Wishing you all a
Joyous & Enlightening Gokulashtami!
Notes excerpted from my book, Prarthana: A Book of Hindu Psalms;
© Arun Shanbhag 2007
Krishna Vandana – Tribute to Krishna
Krishna is the most beloved of Hindu Gods and a popular avataar of Vishnu, the eternal soul of the Universe. While other incarnations of Vishnu crystallize divine traits in ordinary beings, Krishna’s life and experiences on earth symbolize the humanness of the divine.
Krishna takes a human birth in a prison cell in the city of Mathura, as the son of Devaki and Vasudeva. Spirited away, Krishna was raised in Vrindavan by foster parents Yashoda and Nanda. His childhood antics endear him to his friends and later devotees, even earning him the epithet of makhan chor – stealer of butter! A baby Krishna digging into a pot of freshly churned butter is commonly depicted in devotional art. At a young age, Krishna subdues the vile snake Kaliya; humbles the Vedic God Indra; defeats his evil uncle Kamsa and liberates his parents.
As a skilled strategist, Krishna plays a central role in the epic Mahabharata; helping the Pandava brothers win the war of dharma. His advise to Arjuna at the beginning of the battle is encapsulated in the Bhagvad Gita (Song of the Blessed One) – one of the most important and popular Indian philosophical treatises. It is in the Bhagvad Gita that Krishna succinctly explains the diverse paths to eternal salvation and harmonizes their ultimate goal of spiritual union with God.
When a young Krishna in Vrindavan plays his flute, the gopikas (milkmaids) are maddeningly drawn by the magical notes and forget their daily chores. Radha in particular, even goes against social norms and secretly pines for union with Krishna. Their ability to intensely love Krishna and be forever devoted to him, even sacrificing other relations, is the exemplary centerpiece of bhakti.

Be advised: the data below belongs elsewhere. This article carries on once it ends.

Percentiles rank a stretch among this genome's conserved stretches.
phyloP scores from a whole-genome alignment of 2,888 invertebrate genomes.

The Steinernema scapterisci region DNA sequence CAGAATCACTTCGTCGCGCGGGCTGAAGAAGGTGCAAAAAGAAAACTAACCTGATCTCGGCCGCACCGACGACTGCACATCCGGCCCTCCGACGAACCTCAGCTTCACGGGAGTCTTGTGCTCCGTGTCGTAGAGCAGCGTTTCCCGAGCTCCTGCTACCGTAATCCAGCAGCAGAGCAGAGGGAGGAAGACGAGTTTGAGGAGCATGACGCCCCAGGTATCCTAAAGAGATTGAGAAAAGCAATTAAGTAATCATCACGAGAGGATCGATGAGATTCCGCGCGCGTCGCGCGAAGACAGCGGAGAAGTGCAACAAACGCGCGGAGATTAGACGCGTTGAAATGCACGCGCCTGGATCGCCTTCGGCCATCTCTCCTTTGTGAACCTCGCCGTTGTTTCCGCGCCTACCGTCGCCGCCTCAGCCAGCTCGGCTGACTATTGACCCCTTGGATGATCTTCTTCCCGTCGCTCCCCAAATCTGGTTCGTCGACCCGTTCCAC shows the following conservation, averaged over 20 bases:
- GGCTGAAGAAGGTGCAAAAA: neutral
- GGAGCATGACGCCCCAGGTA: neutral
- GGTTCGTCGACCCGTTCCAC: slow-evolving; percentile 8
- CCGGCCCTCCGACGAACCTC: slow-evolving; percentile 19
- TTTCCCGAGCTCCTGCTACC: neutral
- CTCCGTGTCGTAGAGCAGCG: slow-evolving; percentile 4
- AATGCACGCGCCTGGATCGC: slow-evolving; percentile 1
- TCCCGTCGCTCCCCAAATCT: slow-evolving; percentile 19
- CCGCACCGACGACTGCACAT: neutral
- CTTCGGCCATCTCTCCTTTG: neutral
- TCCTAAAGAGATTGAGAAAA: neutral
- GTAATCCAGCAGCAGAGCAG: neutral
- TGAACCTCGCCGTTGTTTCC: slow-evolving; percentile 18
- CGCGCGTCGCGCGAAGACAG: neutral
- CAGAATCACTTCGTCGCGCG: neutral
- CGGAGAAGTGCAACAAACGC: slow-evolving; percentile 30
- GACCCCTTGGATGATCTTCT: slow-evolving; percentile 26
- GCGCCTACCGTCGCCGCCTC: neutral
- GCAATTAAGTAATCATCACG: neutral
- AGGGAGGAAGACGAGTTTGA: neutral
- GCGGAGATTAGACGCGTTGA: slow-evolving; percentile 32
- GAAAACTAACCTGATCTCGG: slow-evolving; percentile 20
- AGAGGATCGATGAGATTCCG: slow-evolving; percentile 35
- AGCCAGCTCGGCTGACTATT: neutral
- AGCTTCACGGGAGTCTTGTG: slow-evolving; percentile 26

In the Bhagvad Gitā, Krishna reveals that bhakti – reverent devotion to God, is the easiest path to enlightenment. He implores Arjuna, “Fix your mind on me; be forever devoted to me and you shall come to me. I promise you this, for you are dear to me.” (18:65)
- Krishna Janmashtami 2012
- Shri Krishna Muth, Udupi
- RadhaKrishna painting in the Madhubani style.
- Krishna Mandap at Mammallāpuram
- Tiny Krishna Statuette
Could you please give the sculptors details
Thank you; sent you mail.
Respected Sir, will you please tell me where to find and buy this Krishna statue? and what is the price? Thank you.
This was custom made in Jaipur several years ago. I think now, this may be in the 2-5L range. If you are interested, I can put you in touch with my cousin who had it done.
Thank you sir, but it will be out of my range. I wonder if it can be found within a lesser amount of price. The eyes are so mesmerizing. I have saved this picture and see it every now and then. Even, I have made this photo as my cover picture. You are really lucky sir to have him. Have you got the statue from South India?
Oh, Jaipur works!!!! really priceless!!
Yes, enjoy the pics.